Our July magazines are out on stands throughout the New York metro area, filled with local family events, how-to guides, practical tips and advice, and our annual Source Book - a comprehensive guide to family venues and services throughout the NYC area. On top of all that, we've saved a few extra goodies for our online readers. Check them out!
Summer school can boost your child's grades and create confidence going into the next school year. Here are tips on how to cure the summer school blues and help make it a success instead.
Once school lets out for the summer, kids are always looking for something fun, interesting, or creative to do. After all, there are only so many TV reruns to watch and video games to play before the "I’m bored!” cries begin. Even in the summer, parents still have time to encourage their kids to do something special (and maybe even a little educational) this year.
The Fred Rogers Company, producers of "Mister Rogers' Neighborhood," has published a 2011 top 10 list of books for babies under 18 months old.
Use these tips from a tutor and education expert to help your kids overcome test anxiety and ace their final exams.
To encourage learning in the summer months, Sylvan Learning offers a suggested reading list for grades K-12 to help parents find the right book for their child.
As parents, we strive to create a love of reading and a core competence in reading in our kids. So how can we grow engaged readers who can later become great learners? The answer may lie in the digital revolution.
Millions of families each year face the question of how to pay for college. And it’s not one that’s easily answered without the help of some kind of financial aid. A survey by The Princeton Review found that 86 percent of college applicants and parents of applicants said that financial aid would be "very necessary."
Each year, students leave school at the peak of their math skills, only to let those skills wither over the summer as they enjoy camps, vacations, and video games. To combat this, TenMarks Education yesterday released its new summer math programs designed to give parents and students the tools they need to not only keep their math skills sharp, but to help students move ahead for the next school year.
A fourth grade teacher from Cottage Lane Elementary School in Blauvelt, NY, is the local recipient of Barnes & Noble's "My Favorite Teacher" award.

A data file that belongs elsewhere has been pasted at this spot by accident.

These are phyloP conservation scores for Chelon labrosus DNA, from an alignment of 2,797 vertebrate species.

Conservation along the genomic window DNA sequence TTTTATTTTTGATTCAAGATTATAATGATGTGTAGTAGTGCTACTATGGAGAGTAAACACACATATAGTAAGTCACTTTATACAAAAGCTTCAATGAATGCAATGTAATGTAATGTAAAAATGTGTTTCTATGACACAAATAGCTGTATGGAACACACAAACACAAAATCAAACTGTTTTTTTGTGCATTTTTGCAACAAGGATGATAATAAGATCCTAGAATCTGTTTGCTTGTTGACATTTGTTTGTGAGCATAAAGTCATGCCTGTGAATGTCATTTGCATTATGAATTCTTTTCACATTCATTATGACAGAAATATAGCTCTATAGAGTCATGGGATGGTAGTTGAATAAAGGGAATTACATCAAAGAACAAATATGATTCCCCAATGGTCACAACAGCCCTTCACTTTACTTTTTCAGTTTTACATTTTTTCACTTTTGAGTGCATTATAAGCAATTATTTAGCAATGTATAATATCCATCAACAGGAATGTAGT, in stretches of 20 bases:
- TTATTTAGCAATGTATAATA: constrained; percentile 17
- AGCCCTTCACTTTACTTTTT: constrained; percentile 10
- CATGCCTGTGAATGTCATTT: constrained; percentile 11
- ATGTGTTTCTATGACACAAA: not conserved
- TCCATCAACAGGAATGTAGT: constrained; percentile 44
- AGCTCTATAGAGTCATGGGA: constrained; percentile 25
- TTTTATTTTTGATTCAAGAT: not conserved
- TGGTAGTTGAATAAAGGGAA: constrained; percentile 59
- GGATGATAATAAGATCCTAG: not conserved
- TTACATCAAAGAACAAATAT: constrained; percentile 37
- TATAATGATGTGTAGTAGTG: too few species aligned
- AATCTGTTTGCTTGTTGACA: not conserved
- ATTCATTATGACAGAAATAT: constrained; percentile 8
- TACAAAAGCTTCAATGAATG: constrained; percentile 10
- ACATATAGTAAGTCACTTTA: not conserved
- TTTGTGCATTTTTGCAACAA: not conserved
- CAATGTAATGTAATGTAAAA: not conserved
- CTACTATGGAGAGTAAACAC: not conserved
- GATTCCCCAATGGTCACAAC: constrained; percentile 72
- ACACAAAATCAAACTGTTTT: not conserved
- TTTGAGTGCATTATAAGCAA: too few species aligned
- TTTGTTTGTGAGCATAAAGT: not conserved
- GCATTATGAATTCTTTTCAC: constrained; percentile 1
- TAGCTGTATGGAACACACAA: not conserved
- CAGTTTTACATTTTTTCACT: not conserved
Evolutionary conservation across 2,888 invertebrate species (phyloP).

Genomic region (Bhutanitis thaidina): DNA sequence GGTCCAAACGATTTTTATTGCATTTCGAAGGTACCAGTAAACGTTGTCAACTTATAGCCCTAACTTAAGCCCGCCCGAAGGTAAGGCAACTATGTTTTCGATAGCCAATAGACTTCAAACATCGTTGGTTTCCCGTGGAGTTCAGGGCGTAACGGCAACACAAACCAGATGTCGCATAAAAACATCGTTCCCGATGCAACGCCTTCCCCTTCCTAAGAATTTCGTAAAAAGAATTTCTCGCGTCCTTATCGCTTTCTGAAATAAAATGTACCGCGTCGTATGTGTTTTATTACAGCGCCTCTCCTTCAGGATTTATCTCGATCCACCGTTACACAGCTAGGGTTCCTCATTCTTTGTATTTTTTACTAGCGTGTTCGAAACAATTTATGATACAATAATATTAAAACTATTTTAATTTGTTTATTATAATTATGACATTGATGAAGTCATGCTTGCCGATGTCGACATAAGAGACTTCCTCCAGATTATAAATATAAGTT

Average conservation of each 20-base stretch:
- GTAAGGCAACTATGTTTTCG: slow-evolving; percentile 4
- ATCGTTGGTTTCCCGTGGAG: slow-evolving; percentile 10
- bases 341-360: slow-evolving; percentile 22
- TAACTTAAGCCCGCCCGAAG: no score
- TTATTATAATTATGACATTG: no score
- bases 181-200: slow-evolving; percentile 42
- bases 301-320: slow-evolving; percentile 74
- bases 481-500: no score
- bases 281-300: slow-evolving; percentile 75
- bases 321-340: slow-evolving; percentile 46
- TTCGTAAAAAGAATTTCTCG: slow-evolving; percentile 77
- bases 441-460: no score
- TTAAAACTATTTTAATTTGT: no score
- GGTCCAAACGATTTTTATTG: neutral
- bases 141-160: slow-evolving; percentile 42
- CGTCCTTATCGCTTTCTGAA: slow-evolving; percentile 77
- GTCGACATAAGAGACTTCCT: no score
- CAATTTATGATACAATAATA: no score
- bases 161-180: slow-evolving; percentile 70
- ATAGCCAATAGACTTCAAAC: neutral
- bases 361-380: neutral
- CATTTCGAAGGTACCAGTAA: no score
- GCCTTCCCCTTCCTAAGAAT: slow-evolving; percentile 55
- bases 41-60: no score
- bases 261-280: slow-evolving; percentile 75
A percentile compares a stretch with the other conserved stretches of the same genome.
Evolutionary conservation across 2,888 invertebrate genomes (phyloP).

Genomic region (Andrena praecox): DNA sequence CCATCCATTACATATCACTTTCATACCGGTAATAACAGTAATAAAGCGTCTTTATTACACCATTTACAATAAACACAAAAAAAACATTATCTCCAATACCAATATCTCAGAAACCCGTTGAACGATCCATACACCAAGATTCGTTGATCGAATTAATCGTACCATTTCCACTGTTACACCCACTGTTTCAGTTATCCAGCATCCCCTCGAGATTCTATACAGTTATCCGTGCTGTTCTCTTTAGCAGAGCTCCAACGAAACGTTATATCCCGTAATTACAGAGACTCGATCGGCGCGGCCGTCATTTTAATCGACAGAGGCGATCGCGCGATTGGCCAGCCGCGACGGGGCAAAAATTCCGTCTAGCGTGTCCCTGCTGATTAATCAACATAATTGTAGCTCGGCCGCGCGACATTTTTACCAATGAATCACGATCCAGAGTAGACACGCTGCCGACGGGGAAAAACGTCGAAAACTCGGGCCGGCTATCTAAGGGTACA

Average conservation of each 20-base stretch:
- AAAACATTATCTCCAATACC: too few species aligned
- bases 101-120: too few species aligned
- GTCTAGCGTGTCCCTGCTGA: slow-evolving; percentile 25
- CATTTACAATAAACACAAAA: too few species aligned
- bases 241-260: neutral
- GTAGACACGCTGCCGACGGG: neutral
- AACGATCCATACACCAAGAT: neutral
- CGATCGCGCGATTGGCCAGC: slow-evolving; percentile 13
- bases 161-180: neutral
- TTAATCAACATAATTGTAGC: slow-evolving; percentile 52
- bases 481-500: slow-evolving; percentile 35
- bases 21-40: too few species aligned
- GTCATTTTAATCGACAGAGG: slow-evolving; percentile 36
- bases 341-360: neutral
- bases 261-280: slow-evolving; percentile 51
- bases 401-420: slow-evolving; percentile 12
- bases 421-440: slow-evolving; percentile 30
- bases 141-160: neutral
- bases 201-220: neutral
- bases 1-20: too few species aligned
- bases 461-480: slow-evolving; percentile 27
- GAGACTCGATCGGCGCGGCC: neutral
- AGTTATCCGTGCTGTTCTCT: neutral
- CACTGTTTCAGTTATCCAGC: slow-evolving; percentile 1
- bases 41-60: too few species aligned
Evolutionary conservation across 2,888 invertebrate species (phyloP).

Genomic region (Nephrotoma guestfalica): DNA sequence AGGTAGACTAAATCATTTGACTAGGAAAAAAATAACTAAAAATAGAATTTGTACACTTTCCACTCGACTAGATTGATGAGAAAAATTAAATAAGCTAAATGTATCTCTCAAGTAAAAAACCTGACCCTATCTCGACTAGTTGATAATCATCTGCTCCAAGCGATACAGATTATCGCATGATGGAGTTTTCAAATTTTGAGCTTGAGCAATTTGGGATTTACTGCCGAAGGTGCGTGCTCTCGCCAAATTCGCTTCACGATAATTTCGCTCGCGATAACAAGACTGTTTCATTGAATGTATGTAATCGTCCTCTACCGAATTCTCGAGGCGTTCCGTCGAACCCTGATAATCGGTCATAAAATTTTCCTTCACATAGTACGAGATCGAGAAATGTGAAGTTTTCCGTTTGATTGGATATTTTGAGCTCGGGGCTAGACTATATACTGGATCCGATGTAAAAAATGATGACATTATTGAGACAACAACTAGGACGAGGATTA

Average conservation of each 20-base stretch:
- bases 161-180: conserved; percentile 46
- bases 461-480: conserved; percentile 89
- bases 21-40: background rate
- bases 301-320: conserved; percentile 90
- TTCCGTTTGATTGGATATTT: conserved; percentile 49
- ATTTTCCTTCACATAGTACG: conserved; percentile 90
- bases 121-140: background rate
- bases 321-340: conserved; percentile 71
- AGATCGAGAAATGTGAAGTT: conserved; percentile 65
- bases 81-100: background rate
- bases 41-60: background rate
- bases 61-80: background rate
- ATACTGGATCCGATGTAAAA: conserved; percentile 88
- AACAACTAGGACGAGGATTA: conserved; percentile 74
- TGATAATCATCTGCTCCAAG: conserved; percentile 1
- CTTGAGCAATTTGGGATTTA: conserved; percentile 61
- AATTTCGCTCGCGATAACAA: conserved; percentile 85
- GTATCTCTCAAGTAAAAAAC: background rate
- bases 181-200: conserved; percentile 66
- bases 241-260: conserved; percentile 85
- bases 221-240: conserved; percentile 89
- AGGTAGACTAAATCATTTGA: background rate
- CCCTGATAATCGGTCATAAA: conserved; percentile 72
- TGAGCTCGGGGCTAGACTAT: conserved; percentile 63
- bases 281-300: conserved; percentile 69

A new website allows parents of New York City's public school children to locate affordable housing near the city's outstanding public schools.
Don't let summer brain drain (the regression in math and reading skills that occurs over school vacation) happen to your children. Keep their brains active this summer at one of these great programs in the New York City area and beyond.
School may be out but books are definitely in. From young children's picture books and tales of not-so-similar twins to nonfiction reads and an urban twist on a childhood classic, The Horn Book's list of 51 kid-friendly titles (including a few highlighted summer-y top picks) is sure to engage readers of all ages and abilities.
The 19th Annual Toshiba/National Science Teachers Association ExploraVision Awards Program, the world's largest student science and technology competition, announced eight winning teams, including four from the New York City area.
New York Life Foundation Grants $200,000 to Network for Teaching Entrepreneurship in NYC and Westchester County, NY
The New York Life Foundation announced a $200,000 grant to Network for Teaching Entrepreneurship (NFTE) to support expanding entrepreneurship education programs to low-performing students in New York City and Westchester County, New York; and Chicago, Illinois. The support will enable NFTE to serve at least 1,800 new students during the 2011-2012 school year.
Culinary teams from NYC's The Trinity School, The Dalton School, and The Grace Church School competed to raise funds for The Dinner Party Project.
Increased academic pressure and the rise of technology have made cheating a problem more common than you might imagine. Here are tips for keeping your kids honest in their schoolwork.
The Civics 2010 National Assessment of Educational Progress, also known as "The Nation's Report Card," shows that civic knowledge (including knowledge of the American government and political system) has increased in fourth graders but decreased in twelfth graders, while Hispanic students improved across all grades.
Children who can control their impulses are often more successful in school and academic settings. Find out how you can help start your kids down the right path.
The First Annual Create Something Great Recycled Sculpture Contest, co-sponsored by the Portledge School and Theodore Roosevelt Sanctuary & Audubon Center, announced winners in three age categories.
Reading is the most important habit to instill in children. Natacha Beim, teacher and parenting expert, shares her top 10 tips for instilling a love of reading in your child.
Junior Achievement of New York and HSBC Bank USA brought a financial literacy program called More Than Money® to more than 80 third-grade students at PS 212 in Jackson Heights, Queens.
Is your child easily frustrated, making homework time a nightmare for all involved? Try our four simple solutions to break the cycle of negativity and make homework more manageable.
After receiving a grant from the Arts Council of Rockland and the Arts-in-Education Program of the New York State Council of the Arts, Blue Rock School jumpstarted a new environment-inspired arts program called "Making Art from the Landscape," with a focus on indigenous art and people.
Six students in grades 3-5 were chosen as winners of the American Pet Products Association's Third Annual National Children's Pet Poetry Contest.